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Coot Veal's baseball legacy in Central Georgia remembered on Braves opening day

The Major Leaguer was the first ever to bat for the Washington Senators, now the Texas Rangers

MACON, Ga. — If you knew Inman "Coot' Veal, then you know he was a baseball player.

"We asked him questions and then he would start telling you stories about playing against Mickey Mantle and Ted Williams and he got traded to the Pirates during spring training and was able to play with Clemente," said Barry Veal, Coot's son.

The native of Sandersville was a pioneer, a six year Major League vet from 1958 to 64. He played most famously for the Washington Senators, where he was the first ever to come up to bat.

"My mom had a scrapbook and it had a picture of JFK throwing out the first pitch that day. I saw that he was the leadoff hitter that day and got the first hit, scored the first run," Barry said.

Coot's passion for baseball ran deep. He played long before the days of the fat paychecks players see today.

"He said they played for the love of the game not the money," Barry said. 

Coot passed that love to his sons. Barry and Brannen both played collegiately. Barry played in Macon for Mercer University, while Brannen followed his father's footsteps at Auburn. Inman and Barry are members of the Macon Sports Hall of Fame and Brannen will be inducted this year.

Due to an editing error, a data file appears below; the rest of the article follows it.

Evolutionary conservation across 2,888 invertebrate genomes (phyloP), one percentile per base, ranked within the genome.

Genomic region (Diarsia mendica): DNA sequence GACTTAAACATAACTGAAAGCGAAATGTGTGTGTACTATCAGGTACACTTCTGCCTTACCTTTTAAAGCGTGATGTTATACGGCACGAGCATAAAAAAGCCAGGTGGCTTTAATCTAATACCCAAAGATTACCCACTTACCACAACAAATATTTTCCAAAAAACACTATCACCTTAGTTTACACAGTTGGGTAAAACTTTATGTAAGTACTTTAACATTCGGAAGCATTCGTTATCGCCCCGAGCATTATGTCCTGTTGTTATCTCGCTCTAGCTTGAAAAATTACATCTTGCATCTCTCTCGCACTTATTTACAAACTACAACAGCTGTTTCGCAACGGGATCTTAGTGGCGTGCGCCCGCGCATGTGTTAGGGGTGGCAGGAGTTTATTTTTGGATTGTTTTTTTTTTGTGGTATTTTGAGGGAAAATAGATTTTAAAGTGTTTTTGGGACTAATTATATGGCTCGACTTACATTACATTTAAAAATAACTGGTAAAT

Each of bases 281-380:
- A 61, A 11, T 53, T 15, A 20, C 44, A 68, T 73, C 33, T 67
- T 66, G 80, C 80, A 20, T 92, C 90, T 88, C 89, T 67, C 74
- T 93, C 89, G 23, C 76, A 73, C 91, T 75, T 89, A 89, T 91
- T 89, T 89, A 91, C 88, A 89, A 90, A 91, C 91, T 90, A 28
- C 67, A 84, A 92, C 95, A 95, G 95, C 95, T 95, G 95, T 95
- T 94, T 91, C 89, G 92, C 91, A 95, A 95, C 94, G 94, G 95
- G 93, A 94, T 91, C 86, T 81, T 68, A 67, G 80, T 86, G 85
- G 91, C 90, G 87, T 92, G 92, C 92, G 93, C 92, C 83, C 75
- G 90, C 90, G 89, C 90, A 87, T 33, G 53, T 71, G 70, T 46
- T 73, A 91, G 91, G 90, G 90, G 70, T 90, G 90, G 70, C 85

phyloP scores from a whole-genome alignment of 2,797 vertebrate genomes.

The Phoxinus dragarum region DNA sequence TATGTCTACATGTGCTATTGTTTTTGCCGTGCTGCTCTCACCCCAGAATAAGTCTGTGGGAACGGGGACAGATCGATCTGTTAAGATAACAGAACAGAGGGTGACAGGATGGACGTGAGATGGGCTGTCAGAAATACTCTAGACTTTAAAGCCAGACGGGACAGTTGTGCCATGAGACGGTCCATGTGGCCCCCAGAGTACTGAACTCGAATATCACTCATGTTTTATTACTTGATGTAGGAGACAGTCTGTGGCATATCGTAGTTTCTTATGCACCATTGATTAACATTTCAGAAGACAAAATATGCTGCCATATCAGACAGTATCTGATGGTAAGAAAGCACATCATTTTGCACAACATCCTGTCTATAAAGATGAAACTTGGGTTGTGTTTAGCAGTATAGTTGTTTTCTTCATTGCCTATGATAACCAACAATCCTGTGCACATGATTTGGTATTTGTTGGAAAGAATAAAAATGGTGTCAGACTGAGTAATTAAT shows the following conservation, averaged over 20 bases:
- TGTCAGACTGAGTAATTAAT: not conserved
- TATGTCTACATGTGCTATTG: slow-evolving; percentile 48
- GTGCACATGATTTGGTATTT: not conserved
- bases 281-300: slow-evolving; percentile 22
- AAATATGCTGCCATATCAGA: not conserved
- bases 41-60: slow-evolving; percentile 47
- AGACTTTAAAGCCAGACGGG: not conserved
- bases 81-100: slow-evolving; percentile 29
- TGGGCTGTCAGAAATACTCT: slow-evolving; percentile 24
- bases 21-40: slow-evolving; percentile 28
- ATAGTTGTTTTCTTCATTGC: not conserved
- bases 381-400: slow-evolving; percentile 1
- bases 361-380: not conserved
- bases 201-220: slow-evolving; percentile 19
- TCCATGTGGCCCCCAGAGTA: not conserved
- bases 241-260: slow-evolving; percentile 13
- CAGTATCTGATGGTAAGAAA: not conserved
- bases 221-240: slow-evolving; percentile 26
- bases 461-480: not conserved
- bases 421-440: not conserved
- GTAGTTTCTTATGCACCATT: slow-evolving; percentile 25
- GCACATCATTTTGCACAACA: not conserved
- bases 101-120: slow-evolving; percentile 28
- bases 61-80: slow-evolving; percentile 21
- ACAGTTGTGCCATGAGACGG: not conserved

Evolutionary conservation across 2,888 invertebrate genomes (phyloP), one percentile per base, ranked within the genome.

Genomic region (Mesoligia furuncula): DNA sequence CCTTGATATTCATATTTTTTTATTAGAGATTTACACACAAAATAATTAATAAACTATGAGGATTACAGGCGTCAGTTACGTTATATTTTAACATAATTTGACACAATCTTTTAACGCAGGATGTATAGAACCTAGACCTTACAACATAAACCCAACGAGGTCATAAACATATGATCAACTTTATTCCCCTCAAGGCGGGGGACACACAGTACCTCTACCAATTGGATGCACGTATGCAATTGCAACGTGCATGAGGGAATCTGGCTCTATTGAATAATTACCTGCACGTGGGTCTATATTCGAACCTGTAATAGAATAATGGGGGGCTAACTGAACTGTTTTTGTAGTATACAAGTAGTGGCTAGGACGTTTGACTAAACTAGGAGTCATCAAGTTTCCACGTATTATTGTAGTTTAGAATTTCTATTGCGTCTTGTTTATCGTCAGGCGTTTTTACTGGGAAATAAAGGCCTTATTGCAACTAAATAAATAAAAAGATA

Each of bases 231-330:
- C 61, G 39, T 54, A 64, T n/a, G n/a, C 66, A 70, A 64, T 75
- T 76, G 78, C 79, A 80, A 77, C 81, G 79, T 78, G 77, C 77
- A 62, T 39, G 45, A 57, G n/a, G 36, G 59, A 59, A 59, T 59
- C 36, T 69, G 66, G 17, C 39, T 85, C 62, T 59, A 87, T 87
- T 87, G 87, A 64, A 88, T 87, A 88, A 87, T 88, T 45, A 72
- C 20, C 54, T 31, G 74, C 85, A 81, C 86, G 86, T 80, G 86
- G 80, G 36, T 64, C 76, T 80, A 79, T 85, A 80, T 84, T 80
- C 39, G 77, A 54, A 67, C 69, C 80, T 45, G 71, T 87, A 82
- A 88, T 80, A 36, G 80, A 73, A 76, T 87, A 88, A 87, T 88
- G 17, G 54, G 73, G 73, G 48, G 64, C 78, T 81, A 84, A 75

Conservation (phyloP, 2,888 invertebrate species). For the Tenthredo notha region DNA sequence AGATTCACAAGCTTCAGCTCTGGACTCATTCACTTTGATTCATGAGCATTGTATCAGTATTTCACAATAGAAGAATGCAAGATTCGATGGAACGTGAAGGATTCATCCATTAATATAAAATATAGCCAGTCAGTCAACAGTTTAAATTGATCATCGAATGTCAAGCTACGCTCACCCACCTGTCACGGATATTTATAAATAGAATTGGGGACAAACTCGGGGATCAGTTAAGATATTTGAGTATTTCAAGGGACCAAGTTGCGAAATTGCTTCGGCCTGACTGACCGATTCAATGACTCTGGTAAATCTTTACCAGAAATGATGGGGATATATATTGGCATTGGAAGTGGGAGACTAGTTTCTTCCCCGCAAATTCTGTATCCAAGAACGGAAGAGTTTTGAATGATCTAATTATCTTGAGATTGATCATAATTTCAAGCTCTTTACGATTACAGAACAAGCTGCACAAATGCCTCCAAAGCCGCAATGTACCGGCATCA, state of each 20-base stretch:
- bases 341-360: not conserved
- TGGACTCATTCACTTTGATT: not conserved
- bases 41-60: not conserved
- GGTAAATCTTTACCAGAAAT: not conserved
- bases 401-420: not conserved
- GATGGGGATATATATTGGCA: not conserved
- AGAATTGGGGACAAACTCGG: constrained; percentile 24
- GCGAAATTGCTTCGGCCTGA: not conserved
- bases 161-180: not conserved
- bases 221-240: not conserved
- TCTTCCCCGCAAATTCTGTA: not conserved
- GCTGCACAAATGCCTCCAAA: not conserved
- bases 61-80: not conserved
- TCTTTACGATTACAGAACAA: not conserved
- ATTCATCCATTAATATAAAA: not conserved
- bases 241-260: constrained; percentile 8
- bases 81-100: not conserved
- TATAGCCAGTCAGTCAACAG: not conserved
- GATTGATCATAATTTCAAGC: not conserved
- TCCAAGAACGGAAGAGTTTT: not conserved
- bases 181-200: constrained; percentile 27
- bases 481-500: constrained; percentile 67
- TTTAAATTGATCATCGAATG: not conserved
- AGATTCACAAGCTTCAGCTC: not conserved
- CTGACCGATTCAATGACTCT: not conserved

"I just wish that Dad had been around to see him go in. It means a lot," Barry said.

In the Veal family, baseball is in the blood. 

"I can't ever imagine doing anything else with my life other than coaching and that was because of him," Barry said.

Coot Veal passed March 14 at the age of 88 from natural causes. He not only played his college baseball at Auburn, but also basketball. Barry says that Coot was a big golf fan as well and if he was still alive would definitely be soaking up all the Masters Tournament coverage in Augusta.

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